Government screw-ups are becoming all the rage in Japan recently. Hot off the heels of a huge mix-up that sent about 46.3 million yen to one guy in Yamaguchi Prefecture, nearby Miyazaki Prefecture is now having to deal with an accidental double delivery of meat.
The incident occurred in the prefectural capital of Miyazaki City which was issuing orders of meat as a part of their hometown tax (furusato nozei) scheme. This is a system in which a person living in one city can donate a portion of their city tax to another city, preferably a rural one with a declining population. In exchange for this they are given a gift from that region, often in the form of food and drink but occasionally in the form of primo air-show seats or a life-sized bust of Kenshiro from "Fist of the North Star."
Miyazaki City, meanwhile, offers various gifts of beef, chicken, and pork to those willing to contribute to their municipal coffers. However, it appears in all the clamor to get some of this high-grade meat, they accidentally sent out 140 orders worth roughly 2.1 million yen twice.
According to the city, these gifts were first sent out in February of this year, but they weren’t recorded as having gone out. So, when the time for the next shipment rolled around on May 15, these seemingly unfilled orders were sent out again.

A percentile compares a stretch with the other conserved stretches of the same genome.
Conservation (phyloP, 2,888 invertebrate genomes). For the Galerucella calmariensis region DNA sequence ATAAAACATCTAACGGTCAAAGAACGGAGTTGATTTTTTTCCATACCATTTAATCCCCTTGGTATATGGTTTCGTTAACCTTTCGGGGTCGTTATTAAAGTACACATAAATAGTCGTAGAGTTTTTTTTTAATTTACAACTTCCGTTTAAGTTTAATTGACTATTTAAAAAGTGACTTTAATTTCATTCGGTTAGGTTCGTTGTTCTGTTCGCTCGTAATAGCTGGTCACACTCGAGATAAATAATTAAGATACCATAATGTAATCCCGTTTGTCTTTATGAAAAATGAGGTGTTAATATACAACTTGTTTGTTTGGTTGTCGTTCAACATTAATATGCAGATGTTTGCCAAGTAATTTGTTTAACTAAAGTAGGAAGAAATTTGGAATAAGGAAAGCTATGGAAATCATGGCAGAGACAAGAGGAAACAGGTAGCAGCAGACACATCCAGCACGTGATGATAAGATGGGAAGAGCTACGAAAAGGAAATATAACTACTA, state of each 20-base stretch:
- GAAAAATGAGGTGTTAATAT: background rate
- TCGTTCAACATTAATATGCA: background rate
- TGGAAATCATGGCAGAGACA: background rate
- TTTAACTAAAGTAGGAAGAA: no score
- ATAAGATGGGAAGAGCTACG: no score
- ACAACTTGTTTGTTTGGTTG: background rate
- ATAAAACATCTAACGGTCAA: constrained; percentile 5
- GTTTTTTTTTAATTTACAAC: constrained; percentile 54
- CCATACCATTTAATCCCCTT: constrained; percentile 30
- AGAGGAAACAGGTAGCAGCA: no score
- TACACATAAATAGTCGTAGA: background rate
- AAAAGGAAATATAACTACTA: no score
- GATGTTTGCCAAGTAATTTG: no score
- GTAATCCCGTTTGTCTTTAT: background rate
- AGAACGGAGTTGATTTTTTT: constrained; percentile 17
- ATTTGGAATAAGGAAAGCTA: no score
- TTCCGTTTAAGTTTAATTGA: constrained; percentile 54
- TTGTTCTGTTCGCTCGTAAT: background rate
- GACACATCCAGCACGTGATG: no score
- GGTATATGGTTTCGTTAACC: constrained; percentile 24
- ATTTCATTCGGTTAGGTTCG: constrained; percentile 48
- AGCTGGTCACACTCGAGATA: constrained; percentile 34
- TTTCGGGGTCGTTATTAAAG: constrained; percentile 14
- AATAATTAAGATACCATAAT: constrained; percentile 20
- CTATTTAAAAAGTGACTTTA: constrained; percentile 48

The Miyazaki Hometown Love Donation Support Group were the ones responsible for the oversight and vowed to cover the cost of the items and shipping. They also sent emails to all the recipients telling them to not return the fresh meat because it’d just be a waste. Better they eat it instead.
Normally, that’d probably go without saying, but since the Yamaguchi incident made one person a cause célèbre all over Japan, people are probably a little extra wary of accepting erroneously sent goods from the government.
Readers of the news, nevertheless, felt this case was rather quaint in comparison.
“At least it wasn’t 46 million yen worth of meat.”
“Just 140 is kind of cute, and probably helps with promotion anyway.”
“I thought they were digitizing the government, so why does this stuff keep happening?”
“Please send out more mistakes!”
“When humans try not to make mistakes, they’re almost certain to make mistakes. This is better left to machines.”
“I’m jealous, but you know all those people are going to donate there again next year in the hopes of more.”
“I bet a fax machine was involved in this mix-up.”
“I’m beginning to question the competency of our civil servants.”
“That’s a great mistake. Miyazaki beef is the best.”
It certainly turned out to be a pretty good case of indirect marketing for Miyazaki meat, so hopefully the committee behind the error don’t have to pay too heavy a price for it.
Source: Yomiuri Shimbun
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